But she says even unruly resistance to a speaker like Murray — who has written about racial differences in IQ and their possible roots in human genetics — makes sense to her."I think that the protests that are so loud and deafening and raucous as to try to stop a white-supremacist speaker before they start are not only the right of students," Grattan says, "but also their effort to say this is the kind of campus and community that we want to have."And because campus community belongs to students, they should have a say in deciding who takes the stage.She says the Freedom Project's use of the words "free speech" muddies the water.Degree audits will not be accepted in lieu of unofficial transcripts.
That’s what a public sphere is supposed to look like," Cushman said.
When the event was over, students applauded and milled around, discussing and arguing about Kipnis' speech.
The yearly essay contest was spearheaded by the World of Wellesley (WOW) organization, which is dedicated to making Wellesley a welcoming community where diversity is celebrated.
Laura Kipnis speaking at Wellesley College on Wednesday.
Tom Cushman declined to comment on the Koch gift, other than to say it was “generous” and will support free expression of all kinds at Wellesley.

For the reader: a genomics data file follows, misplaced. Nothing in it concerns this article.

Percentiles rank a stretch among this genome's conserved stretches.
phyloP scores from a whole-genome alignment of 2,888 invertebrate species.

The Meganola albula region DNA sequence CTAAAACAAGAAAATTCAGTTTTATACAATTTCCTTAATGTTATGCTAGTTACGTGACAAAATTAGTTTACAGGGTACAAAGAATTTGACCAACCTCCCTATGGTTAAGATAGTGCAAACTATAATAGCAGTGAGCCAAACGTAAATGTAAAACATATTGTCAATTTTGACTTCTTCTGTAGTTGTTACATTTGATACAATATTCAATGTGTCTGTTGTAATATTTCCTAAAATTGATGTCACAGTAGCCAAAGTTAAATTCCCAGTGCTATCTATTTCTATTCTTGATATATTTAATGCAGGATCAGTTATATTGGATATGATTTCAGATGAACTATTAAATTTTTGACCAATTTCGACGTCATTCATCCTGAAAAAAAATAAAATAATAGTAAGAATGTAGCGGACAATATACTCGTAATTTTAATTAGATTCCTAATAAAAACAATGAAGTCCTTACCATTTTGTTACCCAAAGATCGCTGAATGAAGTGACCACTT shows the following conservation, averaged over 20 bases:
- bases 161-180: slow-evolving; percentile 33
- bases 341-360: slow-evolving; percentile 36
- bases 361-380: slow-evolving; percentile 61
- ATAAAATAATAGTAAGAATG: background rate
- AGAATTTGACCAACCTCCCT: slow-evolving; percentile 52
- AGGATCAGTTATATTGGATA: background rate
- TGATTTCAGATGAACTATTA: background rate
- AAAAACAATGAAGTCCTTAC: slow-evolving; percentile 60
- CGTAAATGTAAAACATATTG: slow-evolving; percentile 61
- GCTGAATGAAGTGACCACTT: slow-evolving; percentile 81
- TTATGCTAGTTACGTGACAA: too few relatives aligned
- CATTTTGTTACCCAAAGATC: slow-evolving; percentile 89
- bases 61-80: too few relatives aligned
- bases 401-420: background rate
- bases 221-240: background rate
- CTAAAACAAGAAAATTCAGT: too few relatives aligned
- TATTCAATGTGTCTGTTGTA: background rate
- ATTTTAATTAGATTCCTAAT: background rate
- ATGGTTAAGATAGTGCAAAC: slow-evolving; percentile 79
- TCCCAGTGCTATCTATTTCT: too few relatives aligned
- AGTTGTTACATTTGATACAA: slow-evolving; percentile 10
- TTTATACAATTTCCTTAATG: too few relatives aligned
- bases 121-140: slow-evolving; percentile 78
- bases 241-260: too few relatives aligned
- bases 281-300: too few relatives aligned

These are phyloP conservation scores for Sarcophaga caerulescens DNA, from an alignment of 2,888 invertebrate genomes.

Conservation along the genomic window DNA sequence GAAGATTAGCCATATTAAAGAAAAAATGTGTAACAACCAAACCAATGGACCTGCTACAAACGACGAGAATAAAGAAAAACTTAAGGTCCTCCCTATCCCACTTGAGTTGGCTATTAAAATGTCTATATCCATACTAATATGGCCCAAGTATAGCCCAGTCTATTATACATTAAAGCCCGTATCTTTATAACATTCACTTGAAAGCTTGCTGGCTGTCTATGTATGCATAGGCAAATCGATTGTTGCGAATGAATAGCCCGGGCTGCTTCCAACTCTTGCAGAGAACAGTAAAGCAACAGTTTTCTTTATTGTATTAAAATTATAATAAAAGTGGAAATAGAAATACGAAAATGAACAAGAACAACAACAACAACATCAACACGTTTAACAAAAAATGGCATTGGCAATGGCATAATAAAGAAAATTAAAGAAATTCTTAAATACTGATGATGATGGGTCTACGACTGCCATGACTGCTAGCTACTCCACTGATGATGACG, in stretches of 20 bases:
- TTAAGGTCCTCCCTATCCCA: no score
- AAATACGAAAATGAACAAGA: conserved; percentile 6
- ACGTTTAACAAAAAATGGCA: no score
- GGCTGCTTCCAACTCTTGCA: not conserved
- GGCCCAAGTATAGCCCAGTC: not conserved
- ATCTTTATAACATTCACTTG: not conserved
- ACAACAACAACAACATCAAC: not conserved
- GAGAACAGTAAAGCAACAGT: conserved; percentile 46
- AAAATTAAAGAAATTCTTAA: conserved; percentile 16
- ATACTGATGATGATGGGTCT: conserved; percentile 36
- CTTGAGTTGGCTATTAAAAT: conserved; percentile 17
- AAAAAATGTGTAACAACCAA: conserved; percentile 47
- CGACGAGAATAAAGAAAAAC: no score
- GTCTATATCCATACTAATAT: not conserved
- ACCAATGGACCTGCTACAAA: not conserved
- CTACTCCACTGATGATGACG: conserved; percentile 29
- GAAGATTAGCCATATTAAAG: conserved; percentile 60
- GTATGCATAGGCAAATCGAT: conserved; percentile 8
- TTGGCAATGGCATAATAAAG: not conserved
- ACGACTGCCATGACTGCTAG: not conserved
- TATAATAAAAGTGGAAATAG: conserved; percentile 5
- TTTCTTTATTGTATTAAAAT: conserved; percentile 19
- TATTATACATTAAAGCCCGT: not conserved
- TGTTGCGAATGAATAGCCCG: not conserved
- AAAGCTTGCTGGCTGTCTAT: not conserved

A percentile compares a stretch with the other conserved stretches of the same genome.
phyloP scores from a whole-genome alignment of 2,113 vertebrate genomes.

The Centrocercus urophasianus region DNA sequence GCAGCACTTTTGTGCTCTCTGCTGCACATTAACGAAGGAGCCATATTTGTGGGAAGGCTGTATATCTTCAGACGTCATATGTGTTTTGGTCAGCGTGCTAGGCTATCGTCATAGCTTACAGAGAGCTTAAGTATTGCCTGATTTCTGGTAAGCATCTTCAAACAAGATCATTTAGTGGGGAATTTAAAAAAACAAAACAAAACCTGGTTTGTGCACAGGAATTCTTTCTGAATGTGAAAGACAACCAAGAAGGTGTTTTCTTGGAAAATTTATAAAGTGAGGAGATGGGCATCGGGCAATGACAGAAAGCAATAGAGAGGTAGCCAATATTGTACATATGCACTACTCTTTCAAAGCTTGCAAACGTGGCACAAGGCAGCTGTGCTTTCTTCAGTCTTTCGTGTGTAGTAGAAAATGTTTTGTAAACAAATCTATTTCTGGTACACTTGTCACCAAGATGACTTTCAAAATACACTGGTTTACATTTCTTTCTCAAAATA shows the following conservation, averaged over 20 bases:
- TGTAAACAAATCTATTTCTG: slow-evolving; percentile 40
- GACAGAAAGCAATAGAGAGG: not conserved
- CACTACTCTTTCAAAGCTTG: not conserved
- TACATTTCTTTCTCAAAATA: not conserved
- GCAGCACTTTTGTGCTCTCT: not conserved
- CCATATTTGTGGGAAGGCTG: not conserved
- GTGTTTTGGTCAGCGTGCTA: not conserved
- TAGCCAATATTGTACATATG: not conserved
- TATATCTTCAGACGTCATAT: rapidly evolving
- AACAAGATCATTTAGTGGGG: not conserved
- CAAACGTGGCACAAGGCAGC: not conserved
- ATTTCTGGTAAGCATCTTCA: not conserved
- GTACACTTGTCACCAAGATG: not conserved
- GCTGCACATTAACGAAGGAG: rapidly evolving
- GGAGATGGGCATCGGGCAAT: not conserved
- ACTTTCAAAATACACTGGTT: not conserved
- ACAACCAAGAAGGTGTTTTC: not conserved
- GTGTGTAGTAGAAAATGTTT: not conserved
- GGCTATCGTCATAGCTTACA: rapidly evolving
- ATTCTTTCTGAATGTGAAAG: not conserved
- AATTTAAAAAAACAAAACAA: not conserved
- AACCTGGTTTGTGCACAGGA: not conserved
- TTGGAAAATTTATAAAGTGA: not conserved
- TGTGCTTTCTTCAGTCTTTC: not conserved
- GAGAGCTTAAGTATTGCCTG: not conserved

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Inside the library lecture hall Wednesday, Kipnis faced more than an hour of tough back-and-forth questions from young women about consent, the law and their rights in the case of sexual assault.But inside cafés and libraries, a heated argument is underway.The atmosphere has been tense since Election Day, when Hillary Clinton — arguably the school's most famous alumna — was defeated by Donald Trump.The essay has triggered student protests and a Title IX investigation into Kipnis herself.At Wellesley Wednesday, while addressing the audience at the Freedom Project's "Censorship Awareness Week" series, Kipnis said that the hostile reaction of students and administrators serve to prove her point.“The culture of sexual paranoia I’d originally written about is a theology on campus," Kipnis said, "to the point where ideas that challenge conventional wisdom are construed as threats.”Even before Kipnis arrived on campus, student activists were crafting a video response — to her, and to Professor Thomas Cushman.We evaluate applications based on a wide range of academic, professional and personal criteria.Please review the requirements and FAQs below as you prepare your application and reach out to our Admissions team if we can answer any specific questions.After the event was over, Boyk said she wasn’t satisfied with Kipnis’s answers — but she was glad she was on hand to hear them.She warned against misinterpreting young women’s demands for consent and safe spaces as a sign of weakness.“It’s not because we are babies, and can’t take care of ourselves," Boyk said, "as much as it is because we know what we want and are taking care of ourselves by making these steps.”Tom Cushman said the fact that students like Boyk came and listened was proof that he’s in the right place.“When I look at Middlebury, I run over to Wellesley and I kiss the ground. Wellesley students, they’ve have proven to be very intense, very outspoken, but also extremely civil to our speakers.In 2015, Kipnis wrote an essay describing what she called a climate of paranoia around sex and relationships at Northwestern University.(Max Larkin/WBUR)A few weeks before spring break, it’s quiet on the campus of Wellesley College.